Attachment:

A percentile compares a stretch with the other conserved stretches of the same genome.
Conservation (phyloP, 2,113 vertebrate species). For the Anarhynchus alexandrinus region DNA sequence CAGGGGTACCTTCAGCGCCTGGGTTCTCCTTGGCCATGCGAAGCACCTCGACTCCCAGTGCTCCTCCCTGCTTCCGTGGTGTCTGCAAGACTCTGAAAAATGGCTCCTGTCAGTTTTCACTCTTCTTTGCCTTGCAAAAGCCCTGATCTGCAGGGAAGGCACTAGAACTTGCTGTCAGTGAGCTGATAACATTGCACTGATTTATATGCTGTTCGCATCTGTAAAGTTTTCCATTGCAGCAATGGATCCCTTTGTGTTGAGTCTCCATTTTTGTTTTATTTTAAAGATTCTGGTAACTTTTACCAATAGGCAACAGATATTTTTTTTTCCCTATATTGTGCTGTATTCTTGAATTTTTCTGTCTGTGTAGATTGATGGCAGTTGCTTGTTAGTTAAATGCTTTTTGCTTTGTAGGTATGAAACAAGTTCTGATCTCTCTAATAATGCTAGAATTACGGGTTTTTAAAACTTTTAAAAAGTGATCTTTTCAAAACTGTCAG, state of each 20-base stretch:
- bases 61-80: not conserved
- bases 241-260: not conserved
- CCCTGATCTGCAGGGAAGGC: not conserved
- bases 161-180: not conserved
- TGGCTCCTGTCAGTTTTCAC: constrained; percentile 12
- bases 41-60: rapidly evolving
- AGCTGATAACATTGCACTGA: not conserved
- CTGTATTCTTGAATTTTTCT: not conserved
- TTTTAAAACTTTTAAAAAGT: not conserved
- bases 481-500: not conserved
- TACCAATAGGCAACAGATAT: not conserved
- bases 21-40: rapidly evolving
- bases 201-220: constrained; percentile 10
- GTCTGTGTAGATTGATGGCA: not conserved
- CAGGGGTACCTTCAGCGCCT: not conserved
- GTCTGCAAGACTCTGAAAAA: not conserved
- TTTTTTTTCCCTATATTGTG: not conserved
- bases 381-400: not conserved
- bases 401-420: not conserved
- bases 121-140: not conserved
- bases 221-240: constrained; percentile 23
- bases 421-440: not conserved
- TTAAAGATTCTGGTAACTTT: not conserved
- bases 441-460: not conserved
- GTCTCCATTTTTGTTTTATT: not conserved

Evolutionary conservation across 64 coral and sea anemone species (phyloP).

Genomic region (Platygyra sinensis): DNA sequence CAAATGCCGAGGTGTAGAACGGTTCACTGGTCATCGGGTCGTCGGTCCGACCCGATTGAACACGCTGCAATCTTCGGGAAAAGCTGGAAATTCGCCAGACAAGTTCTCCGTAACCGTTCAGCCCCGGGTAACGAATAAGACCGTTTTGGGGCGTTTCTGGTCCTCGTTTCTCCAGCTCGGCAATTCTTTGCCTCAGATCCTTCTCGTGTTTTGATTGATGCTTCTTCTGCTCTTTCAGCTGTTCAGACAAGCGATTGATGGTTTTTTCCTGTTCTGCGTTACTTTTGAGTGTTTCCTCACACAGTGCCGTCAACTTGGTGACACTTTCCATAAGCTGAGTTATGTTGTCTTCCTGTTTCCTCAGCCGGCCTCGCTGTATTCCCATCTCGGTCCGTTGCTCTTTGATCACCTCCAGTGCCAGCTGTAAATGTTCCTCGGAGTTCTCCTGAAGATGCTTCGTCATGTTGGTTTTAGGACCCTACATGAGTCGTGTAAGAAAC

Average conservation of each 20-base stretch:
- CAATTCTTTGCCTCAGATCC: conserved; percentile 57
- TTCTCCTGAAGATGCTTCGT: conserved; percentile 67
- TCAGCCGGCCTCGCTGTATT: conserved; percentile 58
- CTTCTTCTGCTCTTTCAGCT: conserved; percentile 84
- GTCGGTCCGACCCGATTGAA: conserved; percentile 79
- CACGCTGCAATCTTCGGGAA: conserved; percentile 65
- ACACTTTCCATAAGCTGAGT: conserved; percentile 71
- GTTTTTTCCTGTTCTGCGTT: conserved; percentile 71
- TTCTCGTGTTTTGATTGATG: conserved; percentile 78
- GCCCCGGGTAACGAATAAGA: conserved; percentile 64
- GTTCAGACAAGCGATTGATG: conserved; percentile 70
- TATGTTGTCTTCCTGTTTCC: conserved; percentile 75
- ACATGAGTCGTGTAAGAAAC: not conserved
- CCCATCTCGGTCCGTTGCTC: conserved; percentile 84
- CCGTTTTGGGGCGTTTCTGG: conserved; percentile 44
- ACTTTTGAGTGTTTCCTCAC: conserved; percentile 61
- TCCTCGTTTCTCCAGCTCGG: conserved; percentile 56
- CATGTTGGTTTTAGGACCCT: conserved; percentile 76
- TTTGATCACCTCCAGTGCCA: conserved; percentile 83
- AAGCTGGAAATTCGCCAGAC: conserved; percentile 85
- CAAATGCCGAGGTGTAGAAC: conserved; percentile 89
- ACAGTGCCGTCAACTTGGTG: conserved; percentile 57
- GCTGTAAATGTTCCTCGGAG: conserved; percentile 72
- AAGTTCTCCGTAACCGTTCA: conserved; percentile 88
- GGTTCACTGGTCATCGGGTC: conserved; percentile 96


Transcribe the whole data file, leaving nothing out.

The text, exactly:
A percentile compares a stretch with the other conserved stretches of the same genome.
Conservation (phyloP, 2,113 vertebrate species). For the Anarhynchus alexandrinus region DNA sequence CAGGGGTACCTTCAGCGCCTGGGTTCTCCTTGGCCATGCGAAGCACCTCGACTCCCAGTGCTCCTCCCTGCTTCCGTGGTGTCTGCAAGACTCTGAAAAATGGCTCCTGTCAGTTTTCACTCTTCTTTGCCTTGCAAAAGCCCTGATCTGCAGGGAAGGCACTAGAACTTGCTGTCAGTGAGCTGATAACATTGCACTGATTTATATGCTGTTCGCATCTGTAAAGTTTTCCATTGCAGCAATGGATCCCTTTGTGTTGAGTCTCCATTTTTGTTTTATTTTAAAGATTCTGGTAACTTTTACCAATAGGCAACAGATATTTTTTTTTCCCTATATTGTGCTGTATTCTTGAATTTTTCTGTCTGTGTAGATTGATGGCAGTTGCTTGTTAGTTAAATGCTTTTTGCTTTGTAGGTATGAAACAAGTTCTGATCTCTCTAATAATGCTAGAATTACGGGTTTTTAAAACTTTTAAAAAGTGATCTTTTCAAAACTGTCAG, state of each 20-base stretch:
- bases 61-80: not conserved
- bases 241-260: not conserved
- CCCTGATCTGCAGGGAAGGC: not conserved
- bases 161-180: not conserved
- TGGCTCCTGTCAGTTTTCAC: constrained; percentile 12
- bases 41-60: rapidly evolving
- AGCTGATAACATTGCACTGA: not conserved
- CTGTATTCTTGAATTTTTCT: not conserved
- TTTTAAAACTTTTAAAAAGT: not conserved
- bases 481-500: not conserved
- TACCAATAGGCAACAGATAT: not conserved
- bases 21-40: rapidly evolving
- bases 201-220: constrained; percentile 10
- GTCTGTGTAGATTGATGGCA: not conserved
- CAGGGGTACCTTCAGCGCCT: not conserved
- GTCTGCAAGACTCTGAAAAA: not conserved
- TTTTTTTTCCCTATATTGTG: not conserved
- bases 381-400: not conserved
- bases 401-420: not conserved
- bases 121-140: not conserved
- bases 221-240: constrained; percentile 23
- bases 421-440: not conserved
- TTAAAGATTCTGGTAACTTT: not conserved
- bases 441-460: not conserved
- GTCTCCATTTTTGTTTTATT: not conserved

Evolutionary conservation across 64 coral and sea anemone species (phyloP).

Genomic region (Platygyra sinensis): DNA sequence CAAATGCCGAGGTGTAGAACGGTTCACTGGTCATCGGGTCGTCGGTCCGACCCGATTGAACACGCTGCAATCTTCGGGAAAAGCTGGAAATTCGCCAGACAAGTTCTCCGTAACCGTTCAGCCCCGGGTAACGAATAAGACCGTTTTGGGGCGTTTCTGGTCCTCGTTTCTCCAGCTCGGCAATTCTTTGCCTCAGATCCTTCTCGTGTTTTGATTGATGCTTCTTCTGCTCTTTCAGCTGTTCAGACAAGCGATTGATGGTTTTTTCCTGTTCTGCGTTACTTTTGAGTGTTTCCTCACACAGTGCCGTCAACTTGGTGACACTTTCCATAAGCTGAGTTATGTTGTCTTCCTGTTTCCTCAGCCGGCCTCGCTGTATTCCCATCTCGGTCCGTTGCTCTTTGATCACCTCCAGTGCCAGCTGTAAATGTTCCTCGGAGTTCTCCTGAAGATGCTTCGTCATGTTGGTTTTAGGACCCTACATGAGTCGTGTAAGAAAC

Average conservation of each 20-base stretch:
- CAATTCTTTGCCTCAGATCC: conserved; percentile 57
- TTCTCCTGAAGATGCTTCGT: conserved; percentile 67
- TCAGCCGGCCTCGCTGTATT: conserved; percentile 58
- CTTCTTCTGCTCTTTCAGCT: conserved; percentile 84
- GTCGGTCCGACCCGATTGAA: conserved; percentile 79
- CACGCTGCAATCTTCGGGAA: conserved; percentile 65
- ACACTTTCCATAAGCTGAGT: conserved; percentile 71
- GTTTTTTCCTGTTCTGCGTT: conserved; percentile 71
- TTCTCGTGTTTTGATTGATG: conserved; percentile 78
- GCCCCGGGTAACGAATAAGA: conserved; percentile 64
- GTTCAGACAAGCGATTGATG: conserved; percentile 70
- TATGTTGTCTTCCTGTTTCC: conserved; percentile 75
- ACATGAGTCGTGTAAGAAAC: not conserved
- CCCATCTCGGTCCGTTGCTC: conserved; percentile 84
- CCGTTTTGGGGCGTTTCTGG: conserved; percentile 44
- ACTTTTGAGTGTTTCCTCAC: conserved; percentile 61
- TCCTCGTTTCTCCAGCTCGG: conserved; percentile 56
- CATGTTGGTTTTAGGACCCT: conserved; percentile 76
- TTTGATCACCTCCAGTGCCA: conserved; percentile 83
- AAGCTGGAAATTCGCCAGAC: conserved; percentile 85
- CAAATGCCGAGGTGTAGAAC: conserved; percentile 89
- ACAGTGCCGTCAACTTGGTG: conserved; percentile 57
- GCTGTAAATGTTCCTCGGAG: conserved; percentile 72
- AAGTTCTCCGTAACCGTTCA: conserved; percentile 88
- GGTTCACTGGTCATCGGGTC: conserved; percentile 96